Molloy was born in Brooklyn, New York and attended high school at Manual Training High School where he played lacrosse, basketball, baseball and swimming. He also worked on the school newspaper, was class president and a member of the student government. Molloy was also a member of the Mu Chapter of the Omega Gamma Delta Fraternity and became acquainted with Manhasset through both the fraternity (which had a chapter in Manhasset) and through lacrosse which was then the only school on Long Island to have a team.

From Brooklyn he went upstate to Syracuse University, where he played lacrosse and was a member of the Sigma Chi Fraternity. He became a two-time All-American in lacrosse. Following his time in the Navy, he returned to Syracuse for law school and doubled as the Syracuse Varsity Lacrosse coach. Molloy passed the New York Bar Exam while still a law student and the Bar Association responded by precluding students from taking the exam in future.

He came to Manhasset after law school and became deeply involved in the local lacrosse program and expanding the lacrosse programs at Long Island schools. Over his nearly 50 years in Manhasset, his community involvement led to his being dubbed "Mr. Manhasset." During the 1960s he was an unsuccessful Republican nominee for Congress. The lacrosse field in Manhasset and an annual Lacrosse Invitational are named in his honor.

He died in March 1999. A formal memorial service at the Supreme Court Building in Mineola attracted participation by a record number of current and former justices. His son, Kenneth Molloy, and grandson, Kenneth Thomas Molloy, are named after him.

Kim Gannon

James Kimball "Kim" Gannon (November 18, 1900 – April 29, 1974) was an American songwriter, more commonly a lyricist than a composer.

Lawrence Tierney

Lawrence James Tierney (March 15, 1919 – February 26, 2002) was an American actor. Tierney was known for his many screen portrayals of mobsters and tough guys, roles that mirrored his own frequent brushes with the law. In 2005, New York Times critic David Kehr observed that "the hulking Tierney was not so much an actor as a frightening force of nature".

Martin H. Foery

Martin H. Foery (May 17, 1913 – June 4, 1994), was a United States Army major general born in Brooklyn, New York. He served as the commanding general of 42nd Infantry Division "Rainbow Division" from 1963 to 1973.

Nick Bollettieri

Nicholas James Bollettieri (born July 31, 1931) is an American tennis coach. He pioneered the concept of a tennis boarding school, and helped develop many leading tennis players during the past decades, including Andre Agassi, Jim Courier, Monica Seles, and Mary Pierce. He has also worked with Maria Sharapova, Daniela Hantuchová, Jelena Janković, Nicole Vaidišová, Sabine Lisicki, Sara Errani, Tommy Haas, Max Mirnyi, Xavier Malisse, Venus Williams, Serena Williams, Martina Hingis, Anna Kournikova, Marcelo Ríos, Kei Nishikori, and coached Boris Becker for two years.He has been mentioned and profiled in a few television series and documentary films, including Jason Kohn's documentary film Love Means Zero, which was premiered at the 42nd Toronto International Film Festival on September 9, 2017.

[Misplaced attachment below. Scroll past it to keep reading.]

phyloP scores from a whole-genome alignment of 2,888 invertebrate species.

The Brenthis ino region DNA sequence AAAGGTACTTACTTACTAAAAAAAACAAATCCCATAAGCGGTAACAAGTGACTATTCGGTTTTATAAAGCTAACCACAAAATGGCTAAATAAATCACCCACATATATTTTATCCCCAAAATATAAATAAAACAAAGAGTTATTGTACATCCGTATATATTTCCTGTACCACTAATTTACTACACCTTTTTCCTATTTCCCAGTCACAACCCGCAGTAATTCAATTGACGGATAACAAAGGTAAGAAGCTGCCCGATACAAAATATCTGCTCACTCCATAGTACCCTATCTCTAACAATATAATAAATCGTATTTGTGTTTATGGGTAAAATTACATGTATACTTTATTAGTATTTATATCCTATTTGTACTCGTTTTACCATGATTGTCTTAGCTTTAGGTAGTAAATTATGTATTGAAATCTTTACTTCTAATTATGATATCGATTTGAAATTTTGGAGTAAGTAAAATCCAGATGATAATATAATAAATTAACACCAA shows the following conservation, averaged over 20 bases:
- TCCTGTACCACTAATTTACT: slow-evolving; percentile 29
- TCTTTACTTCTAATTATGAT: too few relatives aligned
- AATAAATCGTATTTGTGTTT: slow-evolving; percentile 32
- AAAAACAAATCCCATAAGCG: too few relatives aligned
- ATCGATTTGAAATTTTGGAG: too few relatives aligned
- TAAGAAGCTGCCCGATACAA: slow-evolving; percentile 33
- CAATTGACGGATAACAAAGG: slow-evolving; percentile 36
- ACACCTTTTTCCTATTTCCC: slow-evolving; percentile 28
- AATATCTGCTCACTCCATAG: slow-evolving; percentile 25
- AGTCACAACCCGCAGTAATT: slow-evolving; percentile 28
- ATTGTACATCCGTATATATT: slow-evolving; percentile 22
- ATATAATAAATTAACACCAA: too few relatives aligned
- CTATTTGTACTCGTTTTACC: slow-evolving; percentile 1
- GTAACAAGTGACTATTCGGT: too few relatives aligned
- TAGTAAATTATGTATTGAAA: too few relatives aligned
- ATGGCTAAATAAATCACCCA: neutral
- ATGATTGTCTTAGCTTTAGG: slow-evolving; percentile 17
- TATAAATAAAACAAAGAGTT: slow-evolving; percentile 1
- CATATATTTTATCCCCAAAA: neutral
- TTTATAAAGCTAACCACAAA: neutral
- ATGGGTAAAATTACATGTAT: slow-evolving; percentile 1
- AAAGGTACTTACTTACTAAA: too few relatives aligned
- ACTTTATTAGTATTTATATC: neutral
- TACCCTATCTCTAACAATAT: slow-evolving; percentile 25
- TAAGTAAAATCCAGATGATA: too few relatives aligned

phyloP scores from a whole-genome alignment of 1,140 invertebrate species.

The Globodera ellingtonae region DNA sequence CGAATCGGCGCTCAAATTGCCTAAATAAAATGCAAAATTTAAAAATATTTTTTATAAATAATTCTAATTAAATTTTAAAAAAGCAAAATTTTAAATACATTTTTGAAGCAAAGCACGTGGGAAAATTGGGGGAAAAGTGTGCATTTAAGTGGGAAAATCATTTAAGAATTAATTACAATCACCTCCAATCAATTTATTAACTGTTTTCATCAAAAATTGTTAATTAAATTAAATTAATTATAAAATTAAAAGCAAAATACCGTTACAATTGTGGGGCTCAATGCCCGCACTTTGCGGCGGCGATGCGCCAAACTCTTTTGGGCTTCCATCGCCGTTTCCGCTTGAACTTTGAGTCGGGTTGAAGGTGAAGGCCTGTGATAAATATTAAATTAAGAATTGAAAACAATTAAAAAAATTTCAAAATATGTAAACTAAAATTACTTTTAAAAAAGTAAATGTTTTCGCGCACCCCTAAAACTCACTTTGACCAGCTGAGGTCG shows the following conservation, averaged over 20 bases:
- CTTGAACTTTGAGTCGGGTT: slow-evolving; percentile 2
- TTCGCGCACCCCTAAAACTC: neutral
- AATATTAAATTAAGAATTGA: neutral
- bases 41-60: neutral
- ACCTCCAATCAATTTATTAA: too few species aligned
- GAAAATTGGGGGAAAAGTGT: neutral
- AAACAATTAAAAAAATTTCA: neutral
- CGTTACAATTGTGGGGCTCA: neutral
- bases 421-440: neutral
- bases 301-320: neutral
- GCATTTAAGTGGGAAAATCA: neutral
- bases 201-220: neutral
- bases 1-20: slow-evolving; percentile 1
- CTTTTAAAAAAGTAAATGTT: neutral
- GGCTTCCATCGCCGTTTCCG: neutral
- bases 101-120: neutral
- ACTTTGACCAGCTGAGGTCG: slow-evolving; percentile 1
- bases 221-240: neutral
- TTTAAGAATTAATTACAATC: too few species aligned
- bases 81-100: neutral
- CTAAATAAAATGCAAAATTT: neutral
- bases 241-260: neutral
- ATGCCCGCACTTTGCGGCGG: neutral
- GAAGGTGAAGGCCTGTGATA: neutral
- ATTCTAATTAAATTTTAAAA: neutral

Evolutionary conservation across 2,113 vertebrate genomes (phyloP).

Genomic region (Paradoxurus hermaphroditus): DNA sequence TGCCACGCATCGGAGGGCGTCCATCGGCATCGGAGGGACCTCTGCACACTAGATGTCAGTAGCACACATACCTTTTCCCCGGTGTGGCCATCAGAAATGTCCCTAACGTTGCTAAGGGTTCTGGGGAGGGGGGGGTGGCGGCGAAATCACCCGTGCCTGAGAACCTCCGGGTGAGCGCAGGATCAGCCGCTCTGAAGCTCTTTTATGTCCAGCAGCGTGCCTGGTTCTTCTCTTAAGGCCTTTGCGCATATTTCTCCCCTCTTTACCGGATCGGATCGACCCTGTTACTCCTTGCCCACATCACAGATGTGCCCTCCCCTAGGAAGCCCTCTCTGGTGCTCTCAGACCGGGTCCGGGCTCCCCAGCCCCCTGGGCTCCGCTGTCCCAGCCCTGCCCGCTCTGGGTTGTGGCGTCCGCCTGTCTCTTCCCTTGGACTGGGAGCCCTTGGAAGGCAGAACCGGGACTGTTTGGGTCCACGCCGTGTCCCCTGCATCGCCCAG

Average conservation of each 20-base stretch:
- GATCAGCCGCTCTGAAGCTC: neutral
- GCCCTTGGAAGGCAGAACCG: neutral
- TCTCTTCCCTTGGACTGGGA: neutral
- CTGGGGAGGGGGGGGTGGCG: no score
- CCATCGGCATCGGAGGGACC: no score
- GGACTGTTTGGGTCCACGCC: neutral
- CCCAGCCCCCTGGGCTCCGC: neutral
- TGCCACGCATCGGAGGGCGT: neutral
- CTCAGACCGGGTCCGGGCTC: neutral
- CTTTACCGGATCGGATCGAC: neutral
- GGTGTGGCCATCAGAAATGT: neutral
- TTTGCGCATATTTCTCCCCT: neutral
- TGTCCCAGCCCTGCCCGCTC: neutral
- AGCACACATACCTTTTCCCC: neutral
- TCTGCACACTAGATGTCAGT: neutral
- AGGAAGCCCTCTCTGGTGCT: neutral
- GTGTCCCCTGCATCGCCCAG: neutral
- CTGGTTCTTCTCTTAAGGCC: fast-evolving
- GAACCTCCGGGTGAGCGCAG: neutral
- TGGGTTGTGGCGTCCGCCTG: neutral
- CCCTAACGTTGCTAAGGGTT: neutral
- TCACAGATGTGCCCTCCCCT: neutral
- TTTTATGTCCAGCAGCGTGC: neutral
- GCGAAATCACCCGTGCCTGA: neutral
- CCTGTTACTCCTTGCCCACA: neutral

Oliver L. Austin

Oliver Luther Austin Jr. (May 24, 1903 – December 31, 1988) was an ornithologist who wrote the definitive study Birds of the World, eventually published in seven languages. At various times he was Director of the Austin Ornithological Research Center in Wellfleet, Massachusetts, Professor of Zoology at Air University and Curator of Ornithology at the Florida Museum of Natural History. At the time of his death, he was Curator Emeritus.In 1931 he was elected to the American Ornithologists' Union and was the editor of their journal The Auk from 1968 to 1977. Austin also served as editor of the Bulletin of the Florida State Museum, a publication of the Florida Museum of Natural History.Austin grew up in Mt. Vernon, New York and attended A. B. Davis High School and the Berkshire School. While in high school he was a member of the orchestra, glee club and the Rho Chapter of the Omega Gamma Delta Fraternity and played football. He was a graduate of Wesleyan University, where he was a member of the Phi Nu Theta (Eclectic) Fraternity, and had a PhD from Harvard University. After serving in the US Navy in World War II he went to Japan. He worked there in the Allied Military Government for Occupied Territories.

Austin was married to author and ornithologist Elizabeth S. Austin who also authored several birding books of her own. Oliver Austin co-authored The Random House Book of Birds with his wife, which was published in 1970.In addition to Birds of the World, among his nine books, he wrote famous studies of birds in both Japan and the Republic of Korea. After Austin's death, a collection of his notes, illustrations and a number of early drafts of his book, Birds of the World, were gifted to the University of Florida George A. Smathers Libraries. Austin was responsible for introducing mist netting into ornithology by modification of techniques used by traditional Japanese trappers.

Raoul Walsh